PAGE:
Meanwhile, the gap in the labor market has also emerged as an issue for road transport firms both in Asia and in Europe, where there is a shortage of a staggering 150,000 drivers.

Turning to technology

The good news is that industry players are not sitting idle but taking steps to tackle the problems head-on with the help of technology.

The development of autonomous trucks is seen as a long-term solution to resolve the driver shortage crisis.

Increasingly sophisticated weather forecasting applications have emerged in recent years to help fleets and drivers better navigate adverse weather conditions, like PeopleNet’s myRoads, a weather alerting solution.

Selmoni explained that knowing what to expect on the roads can allow logistics companies to better plan their routes, and, if needed, switch seamlessly among road, sea and air to deliver the shipment on time.

For the security of drivers and the cargo, many countries have stepped up policing efforts, while shippers are setting up command centers with state-of-the-art equipment and various types of CCTVs to monitor and secure cargo.

DHL, for instance, employs an array of security measures that includes GPS-equipped trucks, pre-defined and tested routing and stops, and special internal procedures to ensure that goods remain safe at every point of the journey.

After all, it is key that logistics providers see cargo security as a top priority, no matter the value of the goods, Selmoni stressed.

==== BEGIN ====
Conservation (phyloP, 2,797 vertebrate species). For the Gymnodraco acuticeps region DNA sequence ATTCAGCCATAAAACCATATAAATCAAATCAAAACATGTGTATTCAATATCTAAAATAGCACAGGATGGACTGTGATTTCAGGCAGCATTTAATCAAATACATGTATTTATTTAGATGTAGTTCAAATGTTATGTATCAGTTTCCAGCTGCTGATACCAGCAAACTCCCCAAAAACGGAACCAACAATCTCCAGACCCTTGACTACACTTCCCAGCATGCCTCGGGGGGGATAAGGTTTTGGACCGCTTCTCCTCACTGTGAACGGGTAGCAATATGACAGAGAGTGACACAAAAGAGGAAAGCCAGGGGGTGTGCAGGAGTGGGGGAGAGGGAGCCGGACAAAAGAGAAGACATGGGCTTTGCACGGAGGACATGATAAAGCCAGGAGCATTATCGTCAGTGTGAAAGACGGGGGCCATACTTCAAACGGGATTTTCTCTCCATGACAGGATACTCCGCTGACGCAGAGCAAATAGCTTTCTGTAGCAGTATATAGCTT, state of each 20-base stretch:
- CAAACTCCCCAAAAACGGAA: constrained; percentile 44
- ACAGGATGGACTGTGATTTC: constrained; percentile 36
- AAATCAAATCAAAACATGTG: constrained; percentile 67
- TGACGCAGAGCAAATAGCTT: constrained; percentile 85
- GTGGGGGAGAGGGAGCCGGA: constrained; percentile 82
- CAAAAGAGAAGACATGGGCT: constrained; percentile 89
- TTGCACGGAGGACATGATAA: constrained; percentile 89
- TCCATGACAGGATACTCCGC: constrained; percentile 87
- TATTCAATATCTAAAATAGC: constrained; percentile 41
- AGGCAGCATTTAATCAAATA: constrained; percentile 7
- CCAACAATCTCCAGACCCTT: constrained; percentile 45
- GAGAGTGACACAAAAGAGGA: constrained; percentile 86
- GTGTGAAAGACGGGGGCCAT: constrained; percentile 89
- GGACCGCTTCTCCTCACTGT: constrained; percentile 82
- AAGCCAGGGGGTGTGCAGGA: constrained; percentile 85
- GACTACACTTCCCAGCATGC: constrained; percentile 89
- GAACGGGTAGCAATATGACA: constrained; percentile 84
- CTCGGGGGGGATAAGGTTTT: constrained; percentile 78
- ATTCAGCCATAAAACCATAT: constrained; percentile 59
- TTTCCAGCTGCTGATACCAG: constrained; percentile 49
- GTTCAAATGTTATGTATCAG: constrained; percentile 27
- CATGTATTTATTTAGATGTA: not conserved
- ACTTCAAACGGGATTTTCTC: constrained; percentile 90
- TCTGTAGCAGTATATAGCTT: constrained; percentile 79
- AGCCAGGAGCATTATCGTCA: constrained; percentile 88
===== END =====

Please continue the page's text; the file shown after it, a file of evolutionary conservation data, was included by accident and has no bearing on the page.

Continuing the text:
Technology plays a key role in addressing the talent gap as well.

The development of autonomous trucks and semi-autonomous trucks is seen as a long-term technology-driven solution to resolve the driver shortage crisis around the world.

Other tech solutions could help by optimizing networks and routes, improving efficiency and enhancing working conditions.

For example, blockchain technology can be adopted to maximize fuel usage and ensure automatic, instantaneous payments to drivers — this boosts the efficiency of logistics operations despite experiencing a manpower shortage.

By using technology to create a conducive, stress-free working environment for drivers, more could be attracted to join the trucking industry in the future.

“There is no simple solution to today’s driver shortage, but we can alleviate the problem by cleverly utilizing technology,” said Selmoni.

Riding the boom in road freight

Having tackled the challenges in road freight means companies can then focus their energies on the next big thing: meeting the demand boom.

Trucking companies are racing to keep up with the sharp rise in demand in road freight, which has shown signs of positive growth globally.

This is particularly so in ASEAN, where policies have helped fan that boom. The forming of the ASEAN Economic Community (AEC) in 2015 has facilitated the movement of goods across member countries, while infrastructural developments will continue to significantly improve road networks and connectivity.

“Road freight, in this part of the world, is the ‘golden mean’ service. It is faster than ocean freight and cheaper than air freight offerings — presenting itself as an attractive alternative to the market,” Selmoni noted.

With more roads set to become busier, DHL is looking at a few innovative solutions that could shift road logistics up a few gears.

It is experimenting with disruptive technologies, including electric light utility vehicles, solar-powered TRAILAR trailers, and digital logistics solutions that provide a convenient one-stop platform for tracking, documentation and payment processes.

“We are following these developments very closely and are getting ready to transfer them to Asia as soon as they fit into the local portfolio of offerings and services,” said Selmoni.

“The future looks very exciting and promising. Trucking in the future will surely be a completely different experience.”